There’s no more room at the inn
And the walls came tumbling down.
On Thursday, Sanchez Demolition, Inc. began a week-long process to remove a condemned building located in the center of Belen and long-standing eyesore — the former Freeway Inn.
The building, located on 324 S. Main St., is the second property to be demolished through a nuisance abatement resolution aiming to abate and remove ruined, damaged and dilapidated materials and structures.
The first property knocked down by the ordinance was an abandoned single-family residence on 509 S. 13th St.
Tearing down these two structures has been an ongoing process, and one Mayor Rudy Jaramillo is excited is “finally happened.”
“(The Freeway Inn’s) been an eyesore not just to the neighbors, but the whole community,” Jaramillo said.
For more than two years, city officials worked with property owners to move the city in a direction “where we’re seeing improvements to our existing buildings and those that can not be salvaged, demolished,” said Councilor Jerah Cordova, who introduced the abatement resolution.
“Having the Freeway Inn, which is certainly one of the most significant, demolished is a big achievement,” Cordova said.
Removal of the hotel was postponed by about three weeks after the property owner asked the city to allow them time to find a cheaper demolisher. Officials moved forward when the property owner failed to fine one.
The city began acting on two nuisance resolutions, adopted in April, after setting aside $100,000 for the 2012-13 fiscal year, which became available in July.
Upon demolition, property owners are ordered to provide future security of the property, according to the ordinance.
A lien will be filed against the properties for the cost of demolition and removal, along with attorney fees.
Demolition comes more than three years after property owners were issued notices to remove their buildings.
The old boarded up hotel, owned by Frank R. Sanchez and Anne Louise Tolles of Long Beach, Calif., has sat vacant for more than five years and deteriorated further due to a lack of inadequate site security or protection from entry and exposure to the elements.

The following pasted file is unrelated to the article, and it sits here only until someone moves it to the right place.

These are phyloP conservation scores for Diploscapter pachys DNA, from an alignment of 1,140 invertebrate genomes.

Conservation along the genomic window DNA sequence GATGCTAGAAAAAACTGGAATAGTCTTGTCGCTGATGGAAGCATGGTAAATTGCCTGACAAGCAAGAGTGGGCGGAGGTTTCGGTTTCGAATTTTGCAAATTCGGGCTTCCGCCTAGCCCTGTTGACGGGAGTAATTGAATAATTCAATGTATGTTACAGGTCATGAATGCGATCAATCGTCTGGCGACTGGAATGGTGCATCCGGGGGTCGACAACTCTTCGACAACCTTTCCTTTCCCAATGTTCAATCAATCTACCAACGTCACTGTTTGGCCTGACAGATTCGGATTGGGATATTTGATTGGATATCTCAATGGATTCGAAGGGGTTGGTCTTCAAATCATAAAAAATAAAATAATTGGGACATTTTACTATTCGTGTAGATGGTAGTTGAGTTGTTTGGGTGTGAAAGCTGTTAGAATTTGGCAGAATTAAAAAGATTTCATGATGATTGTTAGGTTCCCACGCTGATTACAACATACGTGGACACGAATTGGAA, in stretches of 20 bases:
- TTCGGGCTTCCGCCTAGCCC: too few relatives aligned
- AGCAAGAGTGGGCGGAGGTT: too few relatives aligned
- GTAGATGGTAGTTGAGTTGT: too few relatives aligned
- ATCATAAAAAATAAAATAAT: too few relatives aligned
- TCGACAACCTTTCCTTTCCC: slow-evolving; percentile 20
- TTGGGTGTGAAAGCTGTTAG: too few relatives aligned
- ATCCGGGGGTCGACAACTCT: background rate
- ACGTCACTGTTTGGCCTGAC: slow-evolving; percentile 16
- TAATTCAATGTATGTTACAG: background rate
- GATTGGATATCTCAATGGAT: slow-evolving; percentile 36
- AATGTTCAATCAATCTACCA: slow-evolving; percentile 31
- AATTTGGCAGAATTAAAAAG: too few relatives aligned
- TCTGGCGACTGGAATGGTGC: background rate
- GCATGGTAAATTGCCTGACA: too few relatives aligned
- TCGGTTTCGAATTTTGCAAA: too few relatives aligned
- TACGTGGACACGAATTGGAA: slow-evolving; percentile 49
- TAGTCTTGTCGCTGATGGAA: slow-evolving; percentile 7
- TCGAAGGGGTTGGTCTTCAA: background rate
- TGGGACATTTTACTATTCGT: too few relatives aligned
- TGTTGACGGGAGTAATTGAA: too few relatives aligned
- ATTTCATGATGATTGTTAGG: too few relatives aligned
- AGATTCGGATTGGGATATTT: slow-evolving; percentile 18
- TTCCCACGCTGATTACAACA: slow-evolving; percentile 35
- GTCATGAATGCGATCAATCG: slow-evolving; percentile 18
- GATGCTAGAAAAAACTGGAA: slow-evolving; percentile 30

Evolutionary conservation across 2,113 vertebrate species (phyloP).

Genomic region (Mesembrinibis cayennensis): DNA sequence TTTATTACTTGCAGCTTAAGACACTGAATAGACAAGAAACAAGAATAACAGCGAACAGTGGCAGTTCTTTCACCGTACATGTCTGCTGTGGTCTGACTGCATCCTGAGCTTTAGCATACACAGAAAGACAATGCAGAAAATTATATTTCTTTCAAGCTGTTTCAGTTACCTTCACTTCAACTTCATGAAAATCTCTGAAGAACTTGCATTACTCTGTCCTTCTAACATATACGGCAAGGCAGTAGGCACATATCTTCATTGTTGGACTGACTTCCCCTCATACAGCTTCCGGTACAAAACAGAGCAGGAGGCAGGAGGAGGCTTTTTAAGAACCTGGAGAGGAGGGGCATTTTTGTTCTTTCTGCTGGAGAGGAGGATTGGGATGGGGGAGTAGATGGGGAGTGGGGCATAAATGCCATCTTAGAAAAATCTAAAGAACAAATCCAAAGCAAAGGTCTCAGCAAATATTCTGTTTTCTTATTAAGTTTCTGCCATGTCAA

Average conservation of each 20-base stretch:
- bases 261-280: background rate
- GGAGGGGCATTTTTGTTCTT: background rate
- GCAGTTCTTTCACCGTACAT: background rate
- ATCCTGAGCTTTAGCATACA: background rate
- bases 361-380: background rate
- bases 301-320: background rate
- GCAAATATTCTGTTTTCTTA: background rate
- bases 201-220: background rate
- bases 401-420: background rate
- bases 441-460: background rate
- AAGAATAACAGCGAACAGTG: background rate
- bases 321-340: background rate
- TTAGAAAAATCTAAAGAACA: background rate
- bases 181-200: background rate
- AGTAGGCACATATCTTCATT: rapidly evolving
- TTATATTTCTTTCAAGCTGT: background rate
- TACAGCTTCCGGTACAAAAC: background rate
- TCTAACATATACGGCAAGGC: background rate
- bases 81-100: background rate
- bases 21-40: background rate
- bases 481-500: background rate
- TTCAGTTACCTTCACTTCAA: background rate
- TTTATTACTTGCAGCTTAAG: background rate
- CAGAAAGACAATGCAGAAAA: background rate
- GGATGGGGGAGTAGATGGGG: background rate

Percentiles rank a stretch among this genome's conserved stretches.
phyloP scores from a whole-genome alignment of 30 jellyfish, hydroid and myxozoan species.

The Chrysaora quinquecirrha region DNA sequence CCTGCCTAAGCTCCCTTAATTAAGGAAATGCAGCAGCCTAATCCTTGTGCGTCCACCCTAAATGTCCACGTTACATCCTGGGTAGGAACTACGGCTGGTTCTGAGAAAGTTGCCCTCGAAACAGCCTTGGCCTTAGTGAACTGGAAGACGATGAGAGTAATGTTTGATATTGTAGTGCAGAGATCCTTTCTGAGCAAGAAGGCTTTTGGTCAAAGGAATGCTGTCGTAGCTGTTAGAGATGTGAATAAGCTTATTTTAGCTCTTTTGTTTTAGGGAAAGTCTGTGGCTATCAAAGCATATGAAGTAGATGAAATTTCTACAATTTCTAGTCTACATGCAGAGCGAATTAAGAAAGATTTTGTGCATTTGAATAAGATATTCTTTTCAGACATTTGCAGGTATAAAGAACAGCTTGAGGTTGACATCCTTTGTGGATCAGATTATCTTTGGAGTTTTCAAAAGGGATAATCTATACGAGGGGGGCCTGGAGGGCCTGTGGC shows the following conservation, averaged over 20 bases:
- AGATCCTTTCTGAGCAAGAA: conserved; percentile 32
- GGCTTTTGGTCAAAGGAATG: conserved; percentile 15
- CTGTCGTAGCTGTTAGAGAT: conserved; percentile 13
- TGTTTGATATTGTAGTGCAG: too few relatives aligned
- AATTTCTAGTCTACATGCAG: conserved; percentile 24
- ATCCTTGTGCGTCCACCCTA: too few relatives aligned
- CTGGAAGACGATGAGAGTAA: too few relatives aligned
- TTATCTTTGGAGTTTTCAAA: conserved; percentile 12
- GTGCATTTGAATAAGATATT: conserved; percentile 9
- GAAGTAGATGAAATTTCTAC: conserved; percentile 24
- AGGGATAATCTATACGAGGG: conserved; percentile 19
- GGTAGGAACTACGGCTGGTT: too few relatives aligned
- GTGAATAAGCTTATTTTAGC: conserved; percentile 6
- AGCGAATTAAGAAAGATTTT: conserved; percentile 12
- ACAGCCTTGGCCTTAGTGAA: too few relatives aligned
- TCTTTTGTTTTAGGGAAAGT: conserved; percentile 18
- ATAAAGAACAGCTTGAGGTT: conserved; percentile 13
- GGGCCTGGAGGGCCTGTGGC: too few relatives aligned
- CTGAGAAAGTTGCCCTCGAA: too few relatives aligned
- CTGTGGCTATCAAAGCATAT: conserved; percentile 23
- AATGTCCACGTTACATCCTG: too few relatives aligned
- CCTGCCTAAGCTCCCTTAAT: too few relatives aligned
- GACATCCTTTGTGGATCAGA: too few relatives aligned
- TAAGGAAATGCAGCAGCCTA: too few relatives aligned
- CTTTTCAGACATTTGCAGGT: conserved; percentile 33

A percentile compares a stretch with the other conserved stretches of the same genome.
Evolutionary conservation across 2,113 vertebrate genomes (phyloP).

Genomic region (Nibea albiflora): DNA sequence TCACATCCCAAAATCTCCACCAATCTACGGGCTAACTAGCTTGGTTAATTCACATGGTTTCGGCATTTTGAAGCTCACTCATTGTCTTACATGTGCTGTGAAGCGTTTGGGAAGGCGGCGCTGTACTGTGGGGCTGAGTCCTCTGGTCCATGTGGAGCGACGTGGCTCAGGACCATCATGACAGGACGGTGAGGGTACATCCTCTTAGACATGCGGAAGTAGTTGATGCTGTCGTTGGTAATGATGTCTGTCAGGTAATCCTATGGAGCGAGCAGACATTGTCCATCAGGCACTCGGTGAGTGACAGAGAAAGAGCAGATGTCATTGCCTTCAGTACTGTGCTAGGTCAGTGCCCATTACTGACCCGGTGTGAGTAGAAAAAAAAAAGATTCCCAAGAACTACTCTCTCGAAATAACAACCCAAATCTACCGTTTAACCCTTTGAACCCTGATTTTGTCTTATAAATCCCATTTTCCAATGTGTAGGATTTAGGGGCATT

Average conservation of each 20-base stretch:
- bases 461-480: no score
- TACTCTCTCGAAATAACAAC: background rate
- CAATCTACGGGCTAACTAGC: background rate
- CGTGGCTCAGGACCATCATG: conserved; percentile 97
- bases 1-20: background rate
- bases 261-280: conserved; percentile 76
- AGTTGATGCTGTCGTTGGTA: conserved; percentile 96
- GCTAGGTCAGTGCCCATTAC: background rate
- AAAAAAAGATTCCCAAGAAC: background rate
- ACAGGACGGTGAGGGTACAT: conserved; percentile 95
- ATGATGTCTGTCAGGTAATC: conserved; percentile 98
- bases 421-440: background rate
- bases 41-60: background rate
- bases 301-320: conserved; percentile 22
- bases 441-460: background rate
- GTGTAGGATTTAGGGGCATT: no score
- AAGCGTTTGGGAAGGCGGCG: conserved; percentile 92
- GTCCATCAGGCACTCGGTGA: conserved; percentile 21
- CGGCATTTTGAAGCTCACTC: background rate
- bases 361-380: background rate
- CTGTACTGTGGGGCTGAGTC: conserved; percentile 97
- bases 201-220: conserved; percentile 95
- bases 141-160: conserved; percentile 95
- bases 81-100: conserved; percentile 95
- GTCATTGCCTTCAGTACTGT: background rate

The two-story home, owned by Robert M. Archuleta and Crystal D. Archuleta of Rawlins, Wyo., was damaged more than three years ago from a fire and left exposed to the elements since.
Introducing these resolutions impacted the community to where properties around Belen are being demolished or improved allowing for businesses and residents to move in, Cordova said.
In the past six months, Tommy’s Lounge was demolished and renovations were completed at the former Gil’s Bakery property, the old Belen Health Department, the old Central Hotel and the former Belen Print Shop.
“It seems like property owners in Belen are motivated and are improving their properties in a way that’s giving a boost to Belen and Belen’s economy,” Cordova said. “That’s more exciting than anything.”
The city will continue its efforts by coming up with a list of buildings needing to be demolished and recovering funds used to demolish the hotel and house, Cordova said.
With the overall process of demolishing abandoned and condemned buildings in place, city officials can move forward with a second ordinance, where property owner’s would register their vacant buildings with the city and be charged fees for their vacant property.
“We just want to take it in a different direction instead of the buildings and homes staying there for a long time and nobody can do anything about it,” said Belen City Councilor Wayne Gallegos.
The city’s rates committee is developing a fees structure to be implemented with this ordinance.
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